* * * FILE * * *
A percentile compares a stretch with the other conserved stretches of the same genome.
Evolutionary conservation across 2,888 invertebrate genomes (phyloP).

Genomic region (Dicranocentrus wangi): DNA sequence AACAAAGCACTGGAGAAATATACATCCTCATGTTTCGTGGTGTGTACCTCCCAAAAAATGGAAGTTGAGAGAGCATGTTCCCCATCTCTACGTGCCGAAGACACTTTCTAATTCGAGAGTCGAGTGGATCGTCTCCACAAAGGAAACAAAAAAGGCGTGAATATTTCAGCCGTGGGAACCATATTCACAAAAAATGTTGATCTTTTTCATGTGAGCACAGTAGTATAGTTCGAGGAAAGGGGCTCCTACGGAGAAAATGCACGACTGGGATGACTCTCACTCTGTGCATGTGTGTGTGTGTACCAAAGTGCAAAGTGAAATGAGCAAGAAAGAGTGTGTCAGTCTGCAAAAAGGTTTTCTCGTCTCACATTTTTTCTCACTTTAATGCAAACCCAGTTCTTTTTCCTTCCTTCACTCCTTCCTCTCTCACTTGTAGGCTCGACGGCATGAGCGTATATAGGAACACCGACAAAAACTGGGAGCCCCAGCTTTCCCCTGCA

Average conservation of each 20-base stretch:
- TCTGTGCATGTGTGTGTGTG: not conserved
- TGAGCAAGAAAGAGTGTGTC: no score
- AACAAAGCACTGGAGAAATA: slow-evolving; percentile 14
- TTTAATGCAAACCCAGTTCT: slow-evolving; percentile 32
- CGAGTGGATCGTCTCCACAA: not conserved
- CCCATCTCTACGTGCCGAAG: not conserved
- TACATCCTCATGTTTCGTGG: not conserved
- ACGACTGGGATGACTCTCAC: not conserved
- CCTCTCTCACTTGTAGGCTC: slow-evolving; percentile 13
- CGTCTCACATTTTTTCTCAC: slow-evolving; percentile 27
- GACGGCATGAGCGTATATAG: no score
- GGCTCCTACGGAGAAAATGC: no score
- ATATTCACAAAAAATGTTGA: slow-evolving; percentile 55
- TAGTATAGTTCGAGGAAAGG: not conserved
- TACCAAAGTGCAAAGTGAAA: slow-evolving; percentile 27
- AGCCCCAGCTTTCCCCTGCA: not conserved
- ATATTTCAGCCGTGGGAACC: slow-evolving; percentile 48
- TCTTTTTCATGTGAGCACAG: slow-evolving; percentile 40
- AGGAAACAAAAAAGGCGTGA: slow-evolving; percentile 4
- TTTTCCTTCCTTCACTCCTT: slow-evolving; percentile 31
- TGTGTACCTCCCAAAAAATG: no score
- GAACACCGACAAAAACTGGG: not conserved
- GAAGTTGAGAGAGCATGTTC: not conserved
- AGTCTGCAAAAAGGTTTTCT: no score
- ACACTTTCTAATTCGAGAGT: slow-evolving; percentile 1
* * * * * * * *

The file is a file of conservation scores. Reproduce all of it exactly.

A percentile compares a stretch with the other conserved stretches of the same genome.
Evolutionary conservation across 2,888 invertebrate genomes (phyloP).

Genomic region (Dicranocentrus wangi): DNA sequence AACAAAGCACTGGAGAAATATACATCCTCATGTTTCGTGGTGTGTACCTCCCAAAAAATGGAAGTTGAGAGAGCATGTTCCCCATCTCTACGTGCCGAAGACACTTTCTAATTCGAGAGTCGAGTGGATCGTCTCCACAAAGGAAACAAAAAAGGCGTGAATATTTCAGCCGTGGGAACCATATTCACAAAAAATGTTGATCTTTTTCATGTGAGCACAGTAGTATAGTTCGAGGAAAGGGGCTCCTACGGAGAAAATGCACGACTGGGATGACTCTCACTCTGTGCATGTGTGTGTGTGTACCAAAGTGCAAAGTGAAATGAGCAAGAAAGAGTGTGTCAGTCTGCAAAAAGGTTTTCTCGTCTCACATTTTTTCTCACTTTAATGCAAACCCAGTTCTTTTTCCTTCCTTCACTCCTTCCTCTCTCACTTGTAGGCTCGACGGCATGAGCGTATATAGGAACACCGACAAAAACTGGGAGCCCCAGCTTTCCCCTGCA

Average conservation of each 20-base stretch:
- TCTGTGCATGTGTGTGTGTG: not conserved
- TGAGCAAGAAAGAGTGTGTC: no score
- AACAAAGCACTGGAGAAATA: slow-evolving; percentile 14
- TTTAATGCAAACCCAGTTCT: slow-evolving; percentile 32
- CGAGTGGATCGTCTCCACAA: not conserved
- CCCATCTCTACGTGCCGAAG: not conserved
- TACATCCTCATGTTTCGTGG: not conserved
- ACGACTGGGATGACTCTCAC: not conserved
- CCTCTCTCACTTGTAGGCTC: slow-evolving; percentile 13
- CGTCTCACATTTTTTCTCAC: slow-evolving; percentile 27
- GACGGCATGAGCGTATATAG: no score
- GGCTCCTACGGAGAAAATGC: no score
- ATATTCACAAAAAATGTTGA: slow-evolving; percentile 55
- TAGTATAGTTCGAGGAAAGG: not conserved
- TACCAAAGTGCAAAGTGAAA: slow-evolving; percentile 27
- AGCCCCAGCTTTCCCCTGCA: not conserved
- ATATTTCAGCCGTGGGAACC: slow-evolving; percentile 48
- TCTTTTTCATGTGAGCACAG: slow-evolving; percentile 40
- AGGAAACAAAAAAGGCGTGA: slow-evolving; percentile 4
- TTTTCCTTCCTTCACTCCTT: slow-evolving; percentile 31
- TGTGTACCTCCCAAAAAATG: no score
- GAACACCGACAAAAACTGGG: not conserved
- GAAGTTGAGAGAGCATGTTC: not conserved
- AGTCTGCAAAAAGGTTTTCT: no score
- ACACTTTCTAATTCGAGAGT: slow-evolving; percentile 1